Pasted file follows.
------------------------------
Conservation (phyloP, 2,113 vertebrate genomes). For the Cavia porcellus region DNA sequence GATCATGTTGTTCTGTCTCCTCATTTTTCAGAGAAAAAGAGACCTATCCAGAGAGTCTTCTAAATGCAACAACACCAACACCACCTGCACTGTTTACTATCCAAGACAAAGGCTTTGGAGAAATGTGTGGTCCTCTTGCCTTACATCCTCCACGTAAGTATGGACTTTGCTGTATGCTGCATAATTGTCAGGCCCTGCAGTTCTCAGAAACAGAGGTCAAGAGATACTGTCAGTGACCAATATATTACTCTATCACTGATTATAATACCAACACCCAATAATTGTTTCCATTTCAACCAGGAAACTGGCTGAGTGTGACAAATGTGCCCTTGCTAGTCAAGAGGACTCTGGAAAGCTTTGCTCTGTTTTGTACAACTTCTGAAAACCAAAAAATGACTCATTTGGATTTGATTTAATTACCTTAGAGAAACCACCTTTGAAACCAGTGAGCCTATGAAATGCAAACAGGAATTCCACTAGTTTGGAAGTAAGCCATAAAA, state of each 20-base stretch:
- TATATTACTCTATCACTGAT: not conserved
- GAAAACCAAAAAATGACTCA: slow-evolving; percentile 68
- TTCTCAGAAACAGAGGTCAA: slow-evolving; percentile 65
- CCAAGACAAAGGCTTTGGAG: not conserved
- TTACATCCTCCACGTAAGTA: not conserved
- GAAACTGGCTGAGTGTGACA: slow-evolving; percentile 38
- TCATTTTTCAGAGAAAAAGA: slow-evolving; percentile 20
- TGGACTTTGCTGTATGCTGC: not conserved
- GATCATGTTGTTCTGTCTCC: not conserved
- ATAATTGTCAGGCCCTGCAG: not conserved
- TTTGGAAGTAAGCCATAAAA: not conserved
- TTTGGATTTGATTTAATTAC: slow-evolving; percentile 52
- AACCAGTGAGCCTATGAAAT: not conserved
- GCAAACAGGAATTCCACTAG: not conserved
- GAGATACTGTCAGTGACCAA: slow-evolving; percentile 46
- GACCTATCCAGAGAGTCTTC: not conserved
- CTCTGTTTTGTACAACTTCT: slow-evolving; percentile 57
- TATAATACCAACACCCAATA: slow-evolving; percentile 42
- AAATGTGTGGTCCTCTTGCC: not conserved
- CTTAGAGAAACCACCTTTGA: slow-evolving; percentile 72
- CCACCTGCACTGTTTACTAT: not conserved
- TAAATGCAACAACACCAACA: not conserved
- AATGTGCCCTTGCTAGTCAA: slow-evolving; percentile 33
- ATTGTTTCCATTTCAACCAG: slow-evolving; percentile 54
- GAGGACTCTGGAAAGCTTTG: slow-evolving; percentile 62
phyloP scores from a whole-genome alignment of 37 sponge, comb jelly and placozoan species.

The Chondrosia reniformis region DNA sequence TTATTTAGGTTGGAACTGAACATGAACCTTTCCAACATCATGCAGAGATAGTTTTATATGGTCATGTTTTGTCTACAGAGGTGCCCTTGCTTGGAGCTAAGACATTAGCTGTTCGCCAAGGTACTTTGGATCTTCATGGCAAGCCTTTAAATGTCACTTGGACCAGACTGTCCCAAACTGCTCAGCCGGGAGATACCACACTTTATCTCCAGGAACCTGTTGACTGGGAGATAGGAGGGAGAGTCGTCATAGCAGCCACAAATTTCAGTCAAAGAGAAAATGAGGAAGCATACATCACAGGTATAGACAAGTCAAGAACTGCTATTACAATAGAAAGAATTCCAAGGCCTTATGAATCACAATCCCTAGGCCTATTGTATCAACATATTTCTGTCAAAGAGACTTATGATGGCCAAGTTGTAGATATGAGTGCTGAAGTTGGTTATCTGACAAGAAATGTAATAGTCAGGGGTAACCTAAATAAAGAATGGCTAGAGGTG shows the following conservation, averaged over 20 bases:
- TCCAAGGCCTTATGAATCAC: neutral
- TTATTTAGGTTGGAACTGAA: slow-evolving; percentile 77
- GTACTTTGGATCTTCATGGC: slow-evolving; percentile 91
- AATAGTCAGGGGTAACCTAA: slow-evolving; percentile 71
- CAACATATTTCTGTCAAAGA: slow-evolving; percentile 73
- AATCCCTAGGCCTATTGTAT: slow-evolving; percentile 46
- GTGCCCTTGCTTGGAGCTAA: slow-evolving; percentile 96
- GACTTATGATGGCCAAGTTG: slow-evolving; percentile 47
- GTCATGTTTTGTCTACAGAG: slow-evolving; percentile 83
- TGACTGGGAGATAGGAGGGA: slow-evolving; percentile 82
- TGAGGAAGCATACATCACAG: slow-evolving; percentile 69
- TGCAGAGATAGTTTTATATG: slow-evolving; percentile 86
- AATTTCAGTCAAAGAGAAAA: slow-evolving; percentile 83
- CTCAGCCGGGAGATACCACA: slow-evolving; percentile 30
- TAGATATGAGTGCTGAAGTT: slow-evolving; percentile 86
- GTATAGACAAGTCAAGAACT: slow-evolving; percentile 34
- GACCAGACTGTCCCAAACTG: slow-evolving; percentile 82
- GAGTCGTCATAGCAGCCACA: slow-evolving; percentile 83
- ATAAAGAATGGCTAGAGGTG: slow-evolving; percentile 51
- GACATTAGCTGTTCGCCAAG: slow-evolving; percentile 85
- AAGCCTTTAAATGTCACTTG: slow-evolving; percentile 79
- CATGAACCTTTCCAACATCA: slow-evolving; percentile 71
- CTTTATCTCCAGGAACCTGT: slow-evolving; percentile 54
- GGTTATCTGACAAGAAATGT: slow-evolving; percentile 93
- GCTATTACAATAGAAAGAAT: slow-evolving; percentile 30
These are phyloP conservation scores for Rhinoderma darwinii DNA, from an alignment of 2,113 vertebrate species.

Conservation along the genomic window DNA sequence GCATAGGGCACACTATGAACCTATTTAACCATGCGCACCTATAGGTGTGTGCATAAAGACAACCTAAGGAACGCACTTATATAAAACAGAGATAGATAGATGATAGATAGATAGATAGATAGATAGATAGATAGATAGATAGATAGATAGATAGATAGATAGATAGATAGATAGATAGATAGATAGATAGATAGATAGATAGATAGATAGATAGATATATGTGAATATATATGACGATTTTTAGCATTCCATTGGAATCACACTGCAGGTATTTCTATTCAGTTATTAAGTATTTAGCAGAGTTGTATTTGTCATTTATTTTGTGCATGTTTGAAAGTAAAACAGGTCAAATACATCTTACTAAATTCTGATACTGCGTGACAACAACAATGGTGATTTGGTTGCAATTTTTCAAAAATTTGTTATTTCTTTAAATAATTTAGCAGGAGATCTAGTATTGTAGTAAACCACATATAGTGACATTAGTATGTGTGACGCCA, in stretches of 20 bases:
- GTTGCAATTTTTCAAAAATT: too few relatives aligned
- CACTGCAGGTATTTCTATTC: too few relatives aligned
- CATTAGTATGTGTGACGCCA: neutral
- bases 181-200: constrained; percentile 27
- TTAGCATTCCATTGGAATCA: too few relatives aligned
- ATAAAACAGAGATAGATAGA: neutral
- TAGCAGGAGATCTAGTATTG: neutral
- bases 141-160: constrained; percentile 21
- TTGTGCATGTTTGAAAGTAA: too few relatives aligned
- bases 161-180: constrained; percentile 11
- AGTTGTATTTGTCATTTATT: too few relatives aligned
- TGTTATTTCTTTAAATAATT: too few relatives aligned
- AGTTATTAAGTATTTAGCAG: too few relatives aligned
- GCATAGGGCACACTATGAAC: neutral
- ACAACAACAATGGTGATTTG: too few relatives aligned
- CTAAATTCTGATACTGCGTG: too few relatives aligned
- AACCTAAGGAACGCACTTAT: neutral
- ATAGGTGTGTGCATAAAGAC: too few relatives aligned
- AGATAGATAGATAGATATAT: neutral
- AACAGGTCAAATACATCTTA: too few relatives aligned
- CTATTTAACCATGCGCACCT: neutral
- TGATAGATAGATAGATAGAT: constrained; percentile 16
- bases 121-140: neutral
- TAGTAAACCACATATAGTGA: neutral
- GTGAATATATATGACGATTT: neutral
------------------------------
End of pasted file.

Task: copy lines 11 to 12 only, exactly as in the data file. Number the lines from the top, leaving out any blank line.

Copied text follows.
- ATAATTGTCAGGCCCTGCAG: not conserved
- TTTGGAAGTAAGCCATAAAA: not conserved